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How it started The chain of events that led to Tinkoff Bank’s sale to Yandex falling through

Source: Meduza
Sergey Bobylev / TASS / Scanpix / LETA
September 22

TCS Group, Tinkoff Bank’s parent company, announces that it has reached an “agreement in principle” with Yandex on the sale of the bank. The deal will total $5.48 billion. The company’s press release emphasizes that they have yet to work out the final terms of the agreement. 

Just minutes after the announcement is made, Yandex shares go up more than 4 percent on the Nasdaq stock market. 

September 23

Oleg Tinkov (who owns 40.2 percent of TCS Group) declares that he will stay with the company after the transaction is completed, but doesn’t specify in what capacity. He also underscores that “nothing has been sold yet” and says that he’s looking at the deal as a merger, rather than as a sale.

October 4

On Instagram, Tinkov writes that he thinks the deal with Yandex has a 50/50 chance.

October 14

The Bell reports that in addition to Yandex, Tinkov is also considering possible deals with other buyers and hasn’t reached a final agreement with anyone. The Bell lists billionaire Vladimir Yevtushenkov’s companies MTS and MTS Bank among other potential buyers. Tinkov hasn’t signed any binding documents with Yandex, The Bell adds, so he has the right to continue negotiations with other contenders.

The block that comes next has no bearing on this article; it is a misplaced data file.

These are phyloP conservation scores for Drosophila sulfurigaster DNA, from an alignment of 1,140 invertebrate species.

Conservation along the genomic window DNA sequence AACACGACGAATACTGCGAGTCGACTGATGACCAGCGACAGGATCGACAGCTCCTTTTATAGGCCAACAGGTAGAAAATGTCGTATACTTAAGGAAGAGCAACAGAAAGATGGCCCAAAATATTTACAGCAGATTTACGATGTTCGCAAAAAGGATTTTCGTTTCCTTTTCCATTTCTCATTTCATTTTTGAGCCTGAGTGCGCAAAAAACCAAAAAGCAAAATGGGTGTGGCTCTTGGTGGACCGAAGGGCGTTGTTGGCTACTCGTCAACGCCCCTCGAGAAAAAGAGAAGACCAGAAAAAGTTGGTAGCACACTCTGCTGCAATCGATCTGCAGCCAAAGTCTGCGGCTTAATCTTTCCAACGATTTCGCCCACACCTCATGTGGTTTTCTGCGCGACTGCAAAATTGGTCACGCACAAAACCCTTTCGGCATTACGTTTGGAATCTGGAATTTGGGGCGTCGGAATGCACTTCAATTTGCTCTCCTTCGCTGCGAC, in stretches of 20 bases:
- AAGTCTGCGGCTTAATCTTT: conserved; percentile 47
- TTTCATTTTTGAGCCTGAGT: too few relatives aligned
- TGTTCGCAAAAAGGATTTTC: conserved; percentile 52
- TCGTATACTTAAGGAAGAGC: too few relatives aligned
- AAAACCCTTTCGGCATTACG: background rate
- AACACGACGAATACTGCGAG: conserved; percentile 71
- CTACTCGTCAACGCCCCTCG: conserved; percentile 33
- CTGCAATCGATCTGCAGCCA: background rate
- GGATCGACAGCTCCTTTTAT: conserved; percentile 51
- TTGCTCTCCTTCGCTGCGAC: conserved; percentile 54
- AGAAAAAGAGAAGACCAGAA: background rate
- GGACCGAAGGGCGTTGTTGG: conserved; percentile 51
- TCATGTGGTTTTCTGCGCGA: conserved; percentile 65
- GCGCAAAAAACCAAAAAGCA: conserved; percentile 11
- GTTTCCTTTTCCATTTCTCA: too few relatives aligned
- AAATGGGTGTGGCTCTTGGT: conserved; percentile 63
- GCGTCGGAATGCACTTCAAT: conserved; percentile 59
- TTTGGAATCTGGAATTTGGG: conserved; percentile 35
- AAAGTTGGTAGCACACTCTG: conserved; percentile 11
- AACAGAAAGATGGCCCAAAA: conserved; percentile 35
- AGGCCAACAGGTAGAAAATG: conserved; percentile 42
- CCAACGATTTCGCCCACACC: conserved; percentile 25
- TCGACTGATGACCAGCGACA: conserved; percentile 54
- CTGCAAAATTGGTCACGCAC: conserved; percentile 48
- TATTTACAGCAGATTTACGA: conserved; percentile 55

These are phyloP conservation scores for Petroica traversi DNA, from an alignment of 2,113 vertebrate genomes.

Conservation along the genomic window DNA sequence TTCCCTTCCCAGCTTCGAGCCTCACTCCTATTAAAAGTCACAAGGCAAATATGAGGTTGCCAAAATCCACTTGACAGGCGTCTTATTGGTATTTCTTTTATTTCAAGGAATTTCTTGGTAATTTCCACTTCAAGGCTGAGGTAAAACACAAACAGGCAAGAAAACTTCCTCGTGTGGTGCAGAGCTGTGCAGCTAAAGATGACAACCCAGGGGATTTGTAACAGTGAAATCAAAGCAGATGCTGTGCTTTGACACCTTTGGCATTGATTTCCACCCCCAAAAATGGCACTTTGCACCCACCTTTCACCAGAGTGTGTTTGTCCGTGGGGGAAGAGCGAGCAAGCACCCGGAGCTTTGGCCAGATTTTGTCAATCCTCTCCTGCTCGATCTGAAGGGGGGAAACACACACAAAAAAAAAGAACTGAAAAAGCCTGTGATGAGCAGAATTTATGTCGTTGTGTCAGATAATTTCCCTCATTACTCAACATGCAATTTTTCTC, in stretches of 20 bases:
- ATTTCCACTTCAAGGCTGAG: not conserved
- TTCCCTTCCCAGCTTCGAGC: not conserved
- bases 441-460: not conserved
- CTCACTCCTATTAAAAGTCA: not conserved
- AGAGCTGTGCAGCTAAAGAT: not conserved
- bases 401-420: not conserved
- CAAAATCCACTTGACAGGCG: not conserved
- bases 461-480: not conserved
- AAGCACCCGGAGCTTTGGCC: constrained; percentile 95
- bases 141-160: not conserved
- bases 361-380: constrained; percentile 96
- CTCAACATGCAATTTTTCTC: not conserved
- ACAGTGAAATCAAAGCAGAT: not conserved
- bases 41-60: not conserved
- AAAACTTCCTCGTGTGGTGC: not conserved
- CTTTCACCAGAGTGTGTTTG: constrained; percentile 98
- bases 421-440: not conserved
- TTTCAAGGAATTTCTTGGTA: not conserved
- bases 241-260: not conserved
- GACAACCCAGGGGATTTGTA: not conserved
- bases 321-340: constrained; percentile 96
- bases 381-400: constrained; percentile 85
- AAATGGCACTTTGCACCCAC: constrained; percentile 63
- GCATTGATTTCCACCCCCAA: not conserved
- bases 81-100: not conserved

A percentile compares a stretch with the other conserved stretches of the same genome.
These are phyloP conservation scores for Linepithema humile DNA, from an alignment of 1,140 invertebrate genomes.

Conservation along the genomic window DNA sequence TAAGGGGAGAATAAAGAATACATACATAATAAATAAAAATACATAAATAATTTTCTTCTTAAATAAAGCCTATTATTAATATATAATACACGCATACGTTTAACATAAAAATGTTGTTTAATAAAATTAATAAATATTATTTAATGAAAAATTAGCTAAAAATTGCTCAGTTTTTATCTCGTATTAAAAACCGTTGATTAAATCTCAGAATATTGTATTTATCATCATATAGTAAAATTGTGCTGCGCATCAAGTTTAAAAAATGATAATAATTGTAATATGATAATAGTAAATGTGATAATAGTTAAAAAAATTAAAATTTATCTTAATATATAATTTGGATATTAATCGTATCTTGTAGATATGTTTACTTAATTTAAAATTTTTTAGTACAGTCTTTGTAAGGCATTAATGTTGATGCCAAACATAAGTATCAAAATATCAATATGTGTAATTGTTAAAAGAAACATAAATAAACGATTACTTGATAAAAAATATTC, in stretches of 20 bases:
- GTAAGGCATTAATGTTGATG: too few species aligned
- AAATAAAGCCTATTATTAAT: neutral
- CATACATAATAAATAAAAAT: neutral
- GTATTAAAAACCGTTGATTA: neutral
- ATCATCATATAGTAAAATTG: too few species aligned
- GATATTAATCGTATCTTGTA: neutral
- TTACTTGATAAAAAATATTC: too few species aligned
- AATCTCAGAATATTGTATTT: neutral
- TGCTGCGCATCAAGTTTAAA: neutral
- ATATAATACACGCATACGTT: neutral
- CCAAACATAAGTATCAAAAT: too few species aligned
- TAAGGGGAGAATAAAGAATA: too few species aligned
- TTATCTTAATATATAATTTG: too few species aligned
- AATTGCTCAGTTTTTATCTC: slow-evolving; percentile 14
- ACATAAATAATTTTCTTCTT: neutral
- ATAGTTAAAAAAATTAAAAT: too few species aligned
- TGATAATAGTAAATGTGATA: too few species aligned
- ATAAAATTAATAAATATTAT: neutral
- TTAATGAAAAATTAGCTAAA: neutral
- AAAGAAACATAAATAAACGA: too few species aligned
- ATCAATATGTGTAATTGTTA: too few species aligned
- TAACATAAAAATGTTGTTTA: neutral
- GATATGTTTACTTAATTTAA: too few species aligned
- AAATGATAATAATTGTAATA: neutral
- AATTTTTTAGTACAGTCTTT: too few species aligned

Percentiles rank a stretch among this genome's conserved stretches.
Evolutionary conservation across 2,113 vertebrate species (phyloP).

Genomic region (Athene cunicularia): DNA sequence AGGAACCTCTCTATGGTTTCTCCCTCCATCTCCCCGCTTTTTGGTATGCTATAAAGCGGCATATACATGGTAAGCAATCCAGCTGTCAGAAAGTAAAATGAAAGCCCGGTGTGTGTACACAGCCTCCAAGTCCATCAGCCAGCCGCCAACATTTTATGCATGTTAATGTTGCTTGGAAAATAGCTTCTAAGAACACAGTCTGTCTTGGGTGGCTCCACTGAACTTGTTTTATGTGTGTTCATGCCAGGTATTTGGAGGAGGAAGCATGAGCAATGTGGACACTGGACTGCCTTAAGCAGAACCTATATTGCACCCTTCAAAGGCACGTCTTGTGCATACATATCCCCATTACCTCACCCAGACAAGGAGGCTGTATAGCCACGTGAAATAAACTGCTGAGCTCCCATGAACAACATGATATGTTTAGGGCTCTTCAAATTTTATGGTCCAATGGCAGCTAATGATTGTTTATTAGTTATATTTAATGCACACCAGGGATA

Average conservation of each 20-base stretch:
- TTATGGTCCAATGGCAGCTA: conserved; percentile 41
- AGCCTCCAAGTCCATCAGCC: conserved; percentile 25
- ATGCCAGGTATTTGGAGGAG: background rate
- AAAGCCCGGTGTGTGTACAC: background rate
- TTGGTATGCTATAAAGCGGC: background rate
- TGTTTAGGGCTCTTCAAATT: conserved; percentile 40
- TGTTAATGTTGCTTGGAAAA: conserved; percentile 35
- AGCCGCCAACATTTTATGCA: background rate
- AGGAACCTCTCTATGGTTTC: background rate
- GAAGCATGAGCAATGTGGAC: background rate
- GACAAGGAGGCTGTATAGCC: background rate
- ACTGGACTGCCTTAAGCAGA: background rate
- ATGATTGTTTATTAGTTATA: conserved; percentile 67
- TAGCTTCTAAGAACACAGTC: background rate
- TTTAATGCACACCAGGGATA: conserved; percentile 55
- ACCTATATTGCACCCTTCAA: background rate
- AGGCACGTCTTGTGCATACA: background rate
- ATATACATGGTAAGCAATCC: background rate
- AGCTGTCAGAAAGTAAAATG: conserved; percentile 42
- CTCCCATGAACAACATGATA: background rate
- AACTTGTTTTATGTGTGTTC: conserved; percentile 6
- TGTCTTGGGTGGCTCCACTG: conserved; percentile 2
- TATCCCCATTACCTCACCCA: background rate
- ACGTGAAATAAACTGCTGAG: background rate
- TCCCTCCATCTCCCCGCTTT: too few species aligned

October 16

TCS Group issues a press release stating that the company is no longer in talks with Yandex about the sale of Tinkoff Bank.

In a letter to his employees, Tinkov explains why the deal was called off as follows: “We started the conversation with [talk of] a merger, a search for synergy, and the rapid growth of our client base. And they wanted to build the largest private company in Russia. In fact, it all degenerated into a sale, they just wanted to buy Tinkoff [Bank], with all the ensuing negative consequences for us.” Tinkov adds that “Tinkoff won’t be sold to Yandex or MTS.”

Yandex blames Tinkov for breaking off the deal. “We accommodated Oleg in his additional demands constantly. And of course, we agreed that after the deal Oleg would participate in the management of the bank and helping Yandex in general. Unfortunately, after each step in the negotiations more and more new requirements arose. As such, when we found out today that Oleg had decided to pull out of the deal, we weren’t surprised,” a Yandex spokesperson notes.

Yandex and TCS shares fall more than 4 and 7 percent respectively on the Moscow Exchange. Russia’s Central Bank says it will be examining the history of the failed transaction for insider trading. 

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Text by Grigory Levchenko

Translation by Eilish Hart